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In responses and comments to Do human thoughts interact with matter?, one answer begins, "Thoughts consist of nerve impulses..."

Which, as I understand the materialist view, is partially correct. That is, human thoughts consist in whole of electrical and chemical reactions. These reactions are well-defined by mathematical equations. Perfectly? I suppose not, but that's not my field.

And yet - I have a strong sense that I have free will. Perhaps it's only a perception, right? But the simplest (Occam's Razor) explanation seems to be that free will is a real experience, and not imaginary.

Is there a way in which materialism and free will could coexist? Would there be an evolutionary reason to have an imaginary perception of free will?

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    But these kinds of information are complex to the point that they can manifest themselves as free will and everything you feel. They’ve evolved into existence to help increase the chance of your own survival and your own species. It’s a long story, and you can search more about these concepts in the literature. One website that can explain these concepts quite well are here and here. – user287279 Jul 4 at 1:07
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  • IMO, you can't separate yourself from the material process. Yes the mind is material process, but you are that mind. And where is that mind? Free in the world to exert it's will. In other words, will that is free, hence why we have a sense of freedom. So really it comes down to your definition of free will. Colloquially, I think it boils down to 'I am free in the world', and not 'I'm a magic, eternal soul that's flicking switches'. – Canadian Coder Jul 4 at 18:28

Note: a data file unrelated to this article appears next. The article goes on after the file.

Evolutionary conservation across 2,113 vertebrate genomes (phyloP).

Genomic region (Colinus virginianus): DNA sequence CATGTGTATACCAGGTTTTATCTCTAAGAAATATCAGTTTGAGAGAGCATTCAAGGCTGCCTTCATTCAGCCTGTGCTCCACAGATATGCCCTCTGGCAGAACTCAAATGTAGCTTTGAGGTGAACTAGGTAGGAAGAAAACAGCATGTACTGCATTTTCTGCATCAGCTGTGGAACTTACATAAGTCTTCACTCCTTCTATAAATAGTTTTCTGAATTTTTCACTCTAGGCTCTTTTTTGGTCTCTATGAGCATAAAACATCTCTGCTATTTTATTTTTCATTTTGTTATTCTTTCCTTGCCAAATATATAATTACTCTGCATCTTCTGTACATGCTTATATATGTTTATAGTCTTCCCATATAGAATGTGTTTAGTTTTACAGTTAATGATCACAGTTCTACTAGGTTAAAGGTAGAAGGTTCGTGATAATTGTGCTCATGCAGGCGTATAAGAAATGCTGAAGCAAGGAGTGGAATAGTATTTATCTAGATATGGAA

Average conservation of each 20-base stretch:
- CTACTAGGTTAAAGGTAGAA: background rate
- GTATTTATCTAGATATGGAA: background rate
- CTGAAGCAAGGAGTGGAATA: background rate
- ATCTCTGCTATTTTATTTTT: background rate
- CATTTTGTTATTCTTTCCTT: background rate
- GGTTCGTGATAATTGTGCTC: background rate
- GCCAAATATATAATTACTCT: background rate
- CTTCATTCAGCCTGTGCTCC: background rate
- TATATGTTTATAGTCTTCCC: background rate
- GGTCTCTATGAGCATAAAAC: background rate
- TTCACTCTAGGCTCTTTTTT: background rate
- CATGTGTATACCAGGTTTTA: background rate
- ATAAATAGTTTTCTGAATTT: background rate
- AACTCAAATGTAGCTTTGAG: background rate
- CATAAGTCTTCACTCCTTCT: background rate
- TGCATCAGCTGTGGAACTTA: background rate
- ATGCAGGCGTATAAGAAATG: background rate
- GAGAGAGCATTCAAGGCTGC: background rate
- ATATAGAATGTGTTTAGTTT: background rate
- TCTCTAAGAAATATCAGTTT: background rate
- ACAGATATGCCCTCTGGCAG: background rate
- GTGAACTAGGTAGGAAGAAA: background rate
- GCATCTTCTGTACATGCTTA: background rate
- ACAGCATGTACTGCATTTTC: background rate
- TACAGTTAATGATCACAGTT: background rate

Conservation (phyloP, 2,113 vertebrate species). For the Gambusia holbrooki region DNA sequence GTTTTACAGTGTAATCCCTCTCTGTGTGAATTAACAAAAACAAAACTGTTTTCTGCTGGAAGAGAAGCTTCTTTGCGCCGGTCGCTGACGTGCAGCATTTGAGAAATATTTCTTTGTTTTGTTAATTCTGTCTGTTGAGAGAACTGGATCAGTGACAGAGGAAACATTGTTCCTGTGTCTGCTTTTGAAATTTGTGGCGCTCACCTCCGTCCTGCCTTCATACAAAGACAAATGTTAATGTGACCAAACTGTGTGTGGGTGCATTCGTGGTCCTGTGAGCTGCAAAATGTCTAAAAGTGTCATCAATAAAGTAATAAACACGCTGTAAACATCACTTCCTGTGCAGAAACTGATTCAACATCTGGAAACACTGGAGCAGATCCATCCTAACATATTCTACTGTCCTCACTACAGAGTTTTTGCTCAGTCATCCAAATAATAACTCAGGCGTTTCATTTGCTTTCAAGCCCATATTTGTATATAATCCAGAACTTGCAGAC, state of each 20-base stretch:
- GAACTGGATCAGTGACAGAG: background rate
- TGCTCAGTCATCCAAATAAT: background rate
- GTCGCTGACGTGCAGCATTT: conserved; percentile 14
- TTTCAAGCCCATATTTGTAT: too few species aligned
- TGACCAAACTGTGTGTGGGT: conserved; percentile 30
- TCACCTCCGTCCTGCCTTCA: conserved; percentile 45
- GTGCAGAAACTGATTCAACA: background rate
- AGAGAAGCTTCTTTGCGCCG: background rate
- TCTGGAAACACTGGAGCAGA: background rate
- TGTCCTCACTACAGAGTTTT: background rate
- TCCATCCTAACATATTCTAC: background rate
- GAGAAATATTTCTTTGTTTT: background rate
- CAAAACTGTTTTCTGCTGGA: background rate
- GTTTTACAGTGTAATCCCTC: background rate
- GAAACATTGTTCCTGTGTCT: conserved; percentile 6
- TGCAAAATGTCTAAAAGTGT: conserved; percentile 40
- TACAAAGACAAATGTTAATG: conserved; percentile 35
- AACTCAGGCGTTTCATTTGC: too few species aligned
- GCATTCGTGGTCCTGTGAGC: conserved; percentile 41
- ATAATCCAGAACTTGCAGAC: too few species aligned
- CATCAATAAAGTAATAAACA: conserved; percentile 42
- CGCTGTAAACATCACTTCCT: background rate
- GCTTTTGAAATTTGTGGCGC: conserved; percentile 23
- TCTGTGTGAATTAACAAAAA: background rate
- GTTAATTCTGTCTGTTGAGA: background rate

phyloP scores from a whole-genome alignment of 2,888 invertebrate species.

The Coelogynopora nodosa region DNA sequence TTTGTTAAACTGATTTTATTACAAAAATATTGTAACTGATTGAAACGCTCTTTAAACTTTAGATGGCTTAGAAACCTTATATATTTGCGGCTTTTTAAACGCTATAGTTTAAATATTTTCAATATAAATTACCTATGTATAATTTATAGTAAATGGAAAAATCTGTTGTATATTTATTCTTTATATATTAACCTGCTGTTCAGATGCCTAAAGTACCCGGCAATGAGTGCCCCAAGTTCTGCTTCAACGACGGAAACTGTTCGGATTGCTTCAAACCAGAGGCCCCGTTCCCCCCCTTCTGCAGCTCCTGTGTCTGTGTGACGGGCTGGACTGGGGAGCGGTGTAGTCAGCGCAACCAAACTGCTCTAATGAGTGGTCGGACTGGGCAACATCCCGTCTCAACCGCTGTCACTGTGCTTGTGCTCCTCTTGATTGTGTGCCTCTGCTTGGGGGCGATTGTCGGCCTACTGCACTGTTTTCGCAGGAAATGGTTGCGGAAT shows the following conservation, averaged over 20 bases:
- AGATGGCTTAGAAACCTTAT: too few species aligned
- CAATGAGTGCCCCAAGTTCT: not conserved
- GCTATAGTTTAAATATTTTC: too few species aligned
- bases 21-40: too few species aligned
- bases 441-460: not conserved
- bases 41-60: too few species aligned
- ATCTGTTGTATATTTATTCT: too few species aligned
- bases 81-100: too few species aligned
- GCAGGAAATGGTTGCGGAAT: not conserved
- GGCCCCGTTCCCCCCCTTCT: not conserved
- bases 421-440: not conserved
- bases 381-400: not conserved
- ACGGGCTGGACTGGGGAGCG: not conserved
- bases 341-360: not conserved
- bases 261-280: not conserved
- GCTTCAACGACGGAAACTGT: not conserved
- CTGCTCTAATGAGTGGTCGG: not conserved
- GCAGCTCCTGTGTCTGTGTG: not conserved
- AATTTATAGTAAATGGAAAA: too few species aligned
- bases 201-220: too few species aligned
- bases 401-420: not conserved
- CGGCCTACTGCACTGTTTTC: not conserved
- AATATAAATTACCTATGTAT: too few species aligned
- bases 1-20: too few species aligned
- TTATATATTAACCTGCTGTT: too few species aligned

• @CanadianCoder - "Free in the world to exert it's will." Well, that's the question actually - is it free in the world if it's entirely material in its makeup? Matter and energy flawlessly adhere to physical laws, AFAIK. So, is the mind free, not constrained by physical laws, or is the operation of the mind rigorously bound to the laws of physics? Are you saying that the mind is free, and therefore is able to violate the laws of physics? – Don Branson Jul 4 at 20:02
  • The problem people feel in questions of free will comes from a separateness between 'I' and the thinking brain that works on material law. But.. you are that brain, you are the brain/body that's deciding and moving. The brain reacting is you. Ask yourself - what would a 'decider' look like? If your benchmark for free will is dualism, fair-enough.. I'd call it 'being a living being, that's free in the world'. – Canadian Coder Jul 5 at 13:13
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There are several questions here and there are several different domains of philosophy involved. One major question is about ontology: is what we call 'free will' a 'real' experience and what's the difference between that and it being 'only a perception'? There's a broad range of thoughts on this, some of which veer into theology, but also things like "functionally we're so complex that we have effective free will, regardless of strict determinism in the process of reality" to "the question is irrelevant, because the only thoughts that actually matter are statements that make scientifically testable predictions."